Sen. Susan Collins, R-Maine, a past critic of invoking the nuclear option, said negotiations to prevent it failed this time because of what the Senate had become.

“There’s such a profound lack of trust, and that’s what many of us are committed to trying to rebuild,” she said. “We need to make very clear to the leaders on both sides that there’s no support for curtailing our existing ability to filibuster legislation.”

Floor debate on Gorsuch’s nomination officially began Tuesday and was dominated into Wednesday by Sen. Jeff Merkley, D-Ore., one of the Senate’s most liberal members, who spoke overnight for more than 15 hours against Gorsuch.

Thursday’s showdown began around 11 a.m., when senators convened for a “cloture vote” – a special feature of Senate procedure that ends debate on a bill or nomination, allowing the process to move to a final vote.

When the motion failed, McConnell and Schumer used a series of procedural maneuvers that led to the rules change. McConnell first raised a “point of order” to suggest that Gorsuch’s nomination could be advanced with a simple majority of votes rather than the usual 60. Schumer responded by unsuccessfully motioning to delay Gorsuch’s nomination and to adjourn the Senate.

Republicans, confident that Gorsuch will be confirmed easily on Friday, were in a bright mood despite the impasse. Sen. Steve Daines, R-Mont., casting his first-ever vote on the high court, paused before heading to the Senate floor to record a message for Snapchat. He adjusted the camera to make sure its shot included a statue of Benjamin Franklin behind him.


“It’ll be great to have a fellow westerner on the court!” he said.

Gorsuch’s nomination was announced in late January and three days of confirmation hearings began on March 20 in the Senate Judiciary Committee. While Gorsuch allies praised his demeanor, most Democrats came away unsatisfied with the federal appeals court judge’s answers on issues they expected to come before the court.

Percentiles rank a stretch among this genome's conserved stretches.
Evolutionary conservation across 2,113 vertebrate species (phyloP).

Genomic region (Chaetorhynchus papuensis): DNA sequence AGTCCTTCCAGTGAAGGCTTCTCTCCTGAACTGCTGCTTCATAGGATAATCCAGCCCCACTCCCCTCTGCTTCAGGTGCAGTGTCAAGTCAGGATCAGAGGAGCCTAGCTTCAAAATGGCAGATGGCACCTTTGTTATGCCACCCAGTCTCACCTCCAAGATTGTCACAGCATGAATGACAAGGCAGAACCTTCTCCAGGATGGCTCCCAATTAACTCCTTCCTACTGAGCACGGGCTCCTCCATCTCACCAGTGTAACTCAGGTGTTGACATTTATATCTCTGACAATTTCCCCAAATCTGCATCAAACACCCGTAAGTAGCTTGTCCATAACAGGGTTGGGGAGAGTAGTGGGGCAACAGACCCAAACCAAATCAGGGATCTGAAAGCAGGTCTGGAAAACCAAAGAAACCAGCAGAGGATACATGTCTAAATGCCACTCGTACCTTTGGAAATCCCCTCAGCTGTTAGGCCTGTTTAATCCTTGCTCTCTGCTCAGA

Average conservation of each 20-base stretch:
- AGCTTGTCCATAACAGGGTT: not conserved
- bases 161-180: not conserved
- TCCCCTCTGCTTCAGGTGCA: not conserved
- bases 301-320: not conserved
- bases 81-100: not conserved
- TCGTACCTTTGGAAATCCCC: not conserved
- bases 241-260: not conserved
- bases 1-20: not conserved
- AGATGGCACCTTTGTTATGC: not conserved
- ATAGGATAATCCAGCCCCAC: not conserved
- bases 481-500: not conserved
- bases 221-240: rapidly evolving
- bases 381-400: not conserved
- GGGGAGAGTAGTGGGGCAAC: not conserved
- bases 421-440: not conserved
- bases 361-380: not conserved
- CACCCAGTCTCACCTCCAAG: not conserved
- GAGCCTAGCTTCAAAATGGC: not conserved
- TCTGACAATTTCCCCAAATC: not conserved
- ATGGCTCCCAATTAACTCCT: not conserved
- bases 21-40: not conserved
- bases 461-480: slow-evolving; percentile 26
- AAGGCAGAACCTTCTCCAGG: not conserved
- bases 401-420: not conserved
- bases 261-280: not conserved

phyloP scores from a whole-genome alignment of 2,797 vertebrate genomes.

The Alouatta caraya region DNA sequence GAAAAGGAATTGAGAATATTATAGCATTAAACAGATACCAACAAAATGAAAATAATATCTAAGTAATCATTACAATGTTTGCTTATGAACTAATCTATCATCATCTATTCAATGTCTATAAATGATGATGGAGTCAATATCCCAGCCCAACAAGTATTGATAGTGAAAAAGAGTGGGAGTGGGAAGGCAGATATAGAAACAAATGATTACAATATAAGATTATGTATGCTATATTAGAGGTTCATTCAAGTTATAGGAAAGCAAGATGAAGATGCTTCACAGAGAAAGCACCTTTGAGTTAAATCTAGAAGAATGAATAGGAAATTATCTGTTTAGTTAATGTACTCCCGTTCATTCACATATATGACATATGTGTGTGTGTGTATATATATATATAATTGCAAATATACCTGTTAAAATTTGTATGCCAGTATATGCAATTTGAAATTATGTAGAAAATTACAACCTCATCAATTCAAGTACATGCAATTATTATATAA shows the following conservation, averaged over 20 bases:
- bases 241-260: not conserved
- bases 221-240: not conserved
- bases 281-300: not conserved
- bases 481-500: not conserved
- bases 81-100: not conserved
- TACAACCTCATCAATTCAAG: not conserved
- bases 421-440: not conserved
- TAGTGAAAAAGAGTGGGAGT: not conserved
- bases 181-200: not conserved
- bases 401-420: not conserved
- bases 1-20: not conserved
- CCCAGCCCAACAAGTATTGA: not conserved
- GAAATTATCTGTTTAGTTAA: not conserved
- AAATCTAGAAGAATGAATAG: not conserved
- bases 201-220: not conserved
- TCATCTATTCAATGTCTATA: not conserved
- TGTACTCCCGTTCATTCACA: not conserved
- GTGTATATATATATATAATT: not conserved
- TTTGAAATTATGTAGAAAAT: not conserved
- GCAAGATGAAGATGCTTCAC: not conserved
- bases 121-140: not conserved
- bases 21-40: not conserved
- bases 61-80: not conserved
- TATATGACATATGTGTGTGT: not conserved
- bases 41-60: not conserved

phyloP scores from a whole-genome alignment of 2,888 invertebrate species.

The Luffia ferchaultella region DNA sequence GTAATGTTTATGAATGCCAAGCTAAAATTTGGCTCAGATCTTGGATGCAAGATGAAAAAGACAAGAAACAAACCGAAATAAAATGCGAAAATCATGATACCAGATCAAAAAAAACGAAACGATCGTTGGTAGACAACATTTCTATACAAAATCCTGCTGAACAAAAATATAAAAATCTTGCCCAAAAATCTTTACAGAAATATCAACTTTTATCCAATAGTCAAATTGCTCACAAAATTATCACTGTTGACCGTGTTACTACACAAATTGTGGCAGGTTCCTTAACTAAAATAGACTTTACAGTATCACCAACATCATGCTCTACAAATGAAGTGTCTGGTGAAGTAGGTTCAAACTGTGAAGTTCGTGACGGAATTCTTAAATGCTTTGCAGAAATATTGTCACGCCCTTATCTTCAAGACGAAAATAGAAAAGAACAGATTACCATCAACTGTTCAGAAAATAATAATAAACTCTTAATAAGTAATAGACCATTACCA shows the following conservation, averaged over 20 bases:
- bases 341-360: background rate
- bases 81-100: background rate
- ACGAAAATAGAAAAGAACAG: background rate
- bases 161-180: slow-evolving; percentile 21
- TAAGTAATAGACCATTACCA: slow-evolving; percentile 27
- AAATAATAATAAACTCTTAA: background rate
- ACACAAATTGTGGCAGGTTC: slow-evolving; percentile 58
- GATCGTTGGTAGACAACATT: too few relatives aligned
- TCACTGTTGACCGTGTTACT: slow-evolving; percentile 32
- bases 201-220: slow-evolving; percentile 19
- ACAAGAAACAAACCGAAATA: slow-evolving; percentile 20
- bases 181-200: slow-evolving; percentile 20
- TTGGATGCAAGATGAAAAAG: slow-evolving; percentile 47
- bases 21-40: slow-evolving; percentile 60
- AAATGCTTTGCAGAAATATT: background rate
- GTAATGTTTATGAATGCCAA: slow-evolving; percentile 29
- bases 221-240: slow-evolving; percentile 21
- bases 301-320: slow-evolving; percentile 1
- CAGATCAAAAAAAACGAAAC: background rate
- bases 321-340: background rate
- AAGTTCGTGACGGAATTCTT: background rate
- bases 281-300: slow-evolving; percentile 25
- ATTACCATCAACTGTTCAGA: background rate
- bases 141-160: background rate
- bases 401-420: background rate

Some Democrats signaled on Thursday that beyond concerns with Gorsuch, they wouldn’t necessarily support restoring Senate traditions if they ever retake control of the chamber.

“We can’t unilaterally disarm,” said Merkley.

Democrats said the ongoing investigation into Russia’s interference in the 2016 election further justified their decision to push the Senate to the brink over the Supreme Court. Sen. Richard Blumenthal, D-Conn., argued that Democrats want to ensure the next justice will be fully independent from the White House in the event that the court is called upon to enforce a subpoena against Trump.

“We are casting this vote today in the midst of a looming constitutional crisis,” Blumenthal said. “If the FBI needs a subpoena, they will have to go to 1/8the3/8 courts and eventually maybe it will go to the Supreme Court.”

But Sen. Christopher Murphy, D-Conn., warned that the change to Senate rules “makes it less likely you’re going to have centrist, moderate nominees on the Supreme Court.”

Sen. Sheldon Whitehouse, D-R.I., who grilled Gorsuch on campaign finance laws during the confirmation hearings, argued that no deal between the parties to maintain a filibuster would prevent Republicans from jamming through a future nominee if the court’s balance was at stake.

Asked what he was thinking as he walked to the Senate floor, Whitehouse said one word: “Inevitability.”